Everything is perfect

Anita Hetzenauer
19.01.2014
 
Everything is perfect
The sun is glued to the sky like a yellow buttercup. Two small, white cotton puff clouds borrowed from a laundry detergent commercial hang in the heavens nearby. They are bored, of course. Naturally they are only present for decorative purposes. They would much rather be rolling around over the ocean and growing into thick fat storm clouds. But this morning they received the thankless task of playing a world in perfect order. A Sunday, in order to be a real picture book Sunday, absolutely needs sunshine and a couple of isolated small clouds in order for everyone to be satisfied. The pessimists can be discouraged because of them and certain that tomorrow it will rain. The optimists can be pleased that only a few clouds remain which will certainly be gone soon. Puffed up on the horizon or sucked up by the camera held in the hand by someone who doesn't really know if small clouds in the sky are good or bad, a picture is taken to provide, in case of the possibility that they grow into being the catastrophic storm of the century, an up-to-date photo for the newspaper or otherwise sold as a picturesque postcard. Picture book Sundays also absolutely require a young girl in a summer dress and straw hat. Blond curls are naturally essential. Here we see her sitting in a park. Between small, cute flowers of course. She is sitting on the ground wholly absorbed in her play. Soon we see her as a loving doll mama immersed in weaving a wreath out of daisies. However, here we see the first scratch on the surface of this picture book idyllic scene. In front of the girl is something brown. Artfully piled high, but still a pile of poop. A huge plop of dog crap as big as a small dachshund. Certainly from a St. Bernard. The smaller of the two clouds yawns as it notices the pile. It slides nearly imperceptibly in the direction of the ocean.

The small girl stares at the pile in front of her and inspects it from all sides. The hem of her dress touches the object of observation. A small streak of the pile attaches itself to the dress fabric in an act of symbiosis. The girl does not notice. She also does not seem to notice the smell given off by the pile. Carefully, a small fingernail with red nail polish residue scratches a tiny hole in the mountain. Nothing happens. Only the smell becomes more penetrating. The fingernail with its red polish residue becomes more daring. It drills a deep hole. Then another and another. The entire mountain is riddled with holes. The girl is done. Proud, she raises her head and calls out as loud as she can, “Mama, Mama look here!” And here we see the next scratch on this Sunday picture book idyll. The second cloud stretches out a little longer in order that no one notices how far its one end has moved away from its designated position.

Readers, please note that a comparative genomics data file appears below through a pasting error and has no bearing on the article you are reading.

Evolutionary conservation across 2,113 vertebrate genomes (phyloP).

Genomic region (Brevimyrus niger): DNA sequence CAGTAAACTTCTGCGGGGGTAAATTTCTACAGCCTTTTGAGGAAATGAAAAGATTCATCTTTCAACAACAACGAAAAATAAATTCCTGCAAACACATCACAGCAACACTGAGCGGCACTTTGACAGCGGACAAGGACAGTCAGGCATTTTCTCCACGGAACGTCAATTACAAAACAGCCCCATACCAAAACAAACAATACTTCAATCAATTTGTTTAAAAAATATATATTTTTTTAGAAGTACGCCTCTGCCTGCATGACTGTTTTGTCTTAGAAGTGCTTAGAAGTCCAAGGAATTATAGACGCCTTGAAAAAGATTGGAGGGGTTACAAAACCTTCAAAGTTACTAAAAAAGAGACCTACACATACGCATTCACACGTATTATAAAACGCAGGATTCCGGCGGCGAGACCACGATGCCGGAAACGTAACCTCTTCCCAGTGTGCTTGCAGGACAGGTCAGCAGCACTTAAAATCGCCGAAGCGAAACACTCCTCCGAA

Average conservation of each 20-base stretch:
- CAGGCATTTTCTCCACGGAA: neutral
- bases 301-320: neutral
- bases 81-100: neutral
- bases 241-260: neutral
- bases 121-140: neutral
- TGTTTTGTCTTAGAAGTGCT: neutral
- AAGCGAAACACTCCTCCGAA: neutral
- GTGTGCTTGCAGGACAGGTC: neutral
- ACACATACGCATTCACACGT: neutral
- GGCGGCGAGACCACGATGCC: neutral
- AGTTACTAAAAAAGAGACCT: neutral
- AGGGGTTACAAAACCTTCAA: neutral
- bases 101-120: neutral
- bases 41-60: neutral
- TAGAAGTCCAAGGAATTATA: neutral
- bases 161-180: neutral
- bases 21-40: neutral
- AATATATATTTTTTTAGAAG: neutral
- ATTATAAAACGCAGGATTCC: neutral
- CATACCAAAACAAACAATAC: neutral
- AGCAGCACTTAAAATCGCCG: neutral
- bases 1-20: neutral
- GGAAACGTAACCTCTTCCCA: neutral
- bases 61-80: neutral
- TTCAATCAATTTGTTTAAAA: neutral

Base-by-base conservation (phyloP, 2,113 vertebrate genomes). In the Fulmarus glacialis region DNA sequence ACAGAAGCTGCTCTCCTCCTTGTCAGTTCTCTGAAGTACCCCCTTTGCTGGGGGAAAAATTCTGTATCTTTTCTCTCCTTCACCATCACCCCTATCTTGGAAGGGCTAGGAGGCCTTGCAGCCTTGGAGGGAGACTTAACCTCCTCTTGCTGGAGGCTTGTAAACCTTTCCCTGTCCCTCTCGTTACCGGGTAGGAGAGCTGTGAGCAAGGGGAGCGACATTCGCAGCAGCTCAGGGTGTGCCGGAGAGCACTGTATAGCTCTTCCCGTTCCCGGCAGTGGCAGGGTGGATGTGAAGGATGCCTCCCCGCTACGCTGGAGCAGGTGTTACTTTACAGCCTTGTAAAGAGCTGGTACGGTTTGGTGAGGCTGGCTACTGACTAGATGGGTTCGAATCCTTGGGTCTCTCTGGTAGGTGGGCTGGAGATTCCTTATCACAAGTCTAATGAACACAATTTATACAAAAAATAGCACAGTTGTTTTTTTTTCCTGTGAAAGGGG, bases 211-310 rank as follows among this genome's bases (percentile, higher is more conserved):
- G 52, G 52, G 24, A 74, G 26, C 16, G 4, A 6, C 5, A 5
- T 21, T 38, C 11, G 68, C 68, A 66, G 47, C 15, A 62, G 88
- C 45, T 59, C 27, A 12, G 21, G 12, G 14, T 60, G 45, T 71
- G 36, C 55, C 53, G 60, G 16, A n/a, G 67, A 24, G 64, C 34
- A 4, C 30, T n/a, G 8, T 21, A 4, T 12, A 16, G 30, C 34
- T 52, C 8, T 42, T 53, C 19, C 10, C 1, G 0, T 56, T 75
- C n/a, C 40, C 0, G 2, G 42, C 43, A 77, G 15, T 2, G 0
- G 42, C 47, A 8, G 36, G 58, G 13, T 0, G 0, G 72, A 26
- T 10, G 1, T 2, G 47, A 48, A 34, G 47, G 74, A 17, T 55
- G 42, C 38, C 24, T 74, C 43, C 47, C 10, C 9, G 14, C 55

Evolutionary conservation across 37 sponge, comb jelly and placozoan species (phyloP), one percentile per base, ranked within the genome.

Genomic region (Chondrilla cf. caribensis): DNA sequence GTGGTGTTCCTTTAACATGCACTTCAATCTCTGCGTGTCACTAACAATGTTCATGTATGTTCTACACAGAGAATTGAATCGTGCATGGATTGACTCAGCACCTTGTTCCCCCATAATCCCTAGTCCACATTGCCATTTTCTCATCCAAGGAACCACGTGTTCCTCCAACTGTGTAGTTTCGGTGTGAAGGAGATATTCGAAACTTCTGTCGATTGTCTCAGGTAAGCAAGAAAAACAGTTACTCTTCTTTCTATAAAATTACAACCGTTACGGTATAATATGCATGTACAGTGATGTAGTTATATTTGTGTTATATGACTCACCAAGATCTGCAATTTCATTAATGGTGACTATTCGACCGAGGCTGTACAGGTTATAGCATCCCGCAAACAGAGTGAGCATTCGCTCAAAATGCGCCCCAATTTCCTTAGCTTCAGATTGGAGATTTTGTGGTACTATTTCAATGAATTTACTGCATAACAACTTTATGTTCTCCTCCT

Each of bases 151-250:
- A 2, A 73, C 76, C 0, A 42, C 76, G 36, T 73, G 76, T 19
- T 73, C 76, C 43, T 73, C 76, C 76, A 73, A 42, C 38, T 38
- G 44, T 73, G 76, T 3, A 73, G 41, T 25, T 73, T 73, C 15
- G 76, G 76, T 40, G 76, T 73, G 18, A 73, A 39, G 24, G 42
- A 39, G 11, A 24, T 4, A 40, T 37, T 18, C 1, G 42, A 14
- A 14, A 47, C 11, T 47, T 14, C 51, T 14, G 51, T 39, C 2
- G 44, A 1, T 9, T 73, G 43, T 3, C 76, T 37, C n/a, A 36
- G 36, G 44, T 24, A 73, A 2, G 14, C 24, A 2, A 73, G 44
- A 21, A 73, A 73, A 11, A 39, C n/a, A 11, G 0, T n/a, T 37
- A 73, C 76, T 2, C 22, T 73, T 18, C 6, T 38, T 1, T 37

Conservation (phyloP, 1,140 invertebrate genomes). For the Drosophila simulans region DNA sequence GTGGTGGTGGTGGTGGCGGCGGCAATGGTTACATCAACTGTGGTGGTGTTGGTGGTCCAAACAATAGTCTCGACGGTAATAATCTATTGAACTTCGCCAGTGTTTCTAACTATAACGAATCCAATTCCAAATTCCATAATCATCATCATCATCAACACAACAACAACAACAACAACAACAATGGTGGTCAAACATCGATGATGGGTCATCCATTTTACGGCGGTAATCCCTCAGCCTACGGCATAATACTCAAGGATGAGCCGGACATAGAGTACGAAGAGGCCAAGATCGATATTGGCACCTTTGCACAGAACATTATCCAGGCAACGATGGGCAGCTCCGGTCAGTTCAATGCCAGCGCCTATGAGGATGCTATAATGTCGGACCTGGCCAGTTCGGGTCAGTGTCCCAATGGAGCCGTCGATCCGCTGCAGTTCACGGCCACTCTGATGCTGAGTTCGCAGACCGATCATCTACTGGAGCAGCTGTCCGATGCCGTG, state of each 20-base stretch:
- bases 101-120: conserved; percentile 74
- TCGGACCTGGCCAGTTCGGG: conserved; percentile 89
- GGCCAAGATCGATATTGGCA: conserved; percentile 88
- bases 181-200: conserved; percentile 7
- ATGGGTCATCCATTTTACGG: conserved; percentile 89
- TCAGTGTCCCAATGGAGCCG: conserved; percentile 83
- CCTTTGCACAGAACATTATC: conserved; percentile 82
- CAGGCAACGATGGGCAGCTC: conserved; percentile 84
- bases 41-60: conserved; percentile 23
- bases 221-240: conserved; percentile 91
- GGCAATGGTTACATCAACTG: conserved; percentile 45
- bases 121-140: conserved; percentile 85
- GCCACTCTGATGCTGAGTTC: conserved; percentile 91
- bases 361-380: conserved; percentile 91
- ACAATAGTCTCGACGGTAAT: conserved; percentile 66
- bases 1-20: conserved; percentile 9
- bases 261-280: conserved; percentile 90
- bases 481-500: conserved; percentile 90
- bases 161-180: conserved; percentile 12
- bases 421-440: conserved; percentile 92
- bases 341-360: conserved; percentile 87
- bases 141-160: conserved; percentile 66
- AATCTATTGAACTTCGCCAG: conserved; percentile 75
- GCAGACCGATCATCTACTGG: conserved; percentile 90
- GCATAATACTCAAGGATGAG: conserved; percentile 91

Mama does not come. She sits on her bench. Wrapped in buttercup yellow sunshine and drugged by the obligatory birdsong in the air, she orders her daughter to come, simply because it is time for her small snack. Immediately, her daughter runs obediently. This is another sign for those sitting bored in the sky to scoot a few more meters closer. They have just enough time to make a bet on whether the mother will look up from her book when her daughter comes or if she smells what her dear daughter has been playing with. The stretched out cloud wins. Happily, it turns for a moment into a smiley as the girl runs to the bench without any second thought to grab the waiting apple with the very hand whose fingernails are covered in red polish residue and brown mountain matter; as she runs away to search for a new toy, she bites heartily into the apply. “How beautiful. What could be nicer. Everything is perfect, just like in a picture book,” thinks the mother without looking up from her book, which is naturally a romance novel.

 
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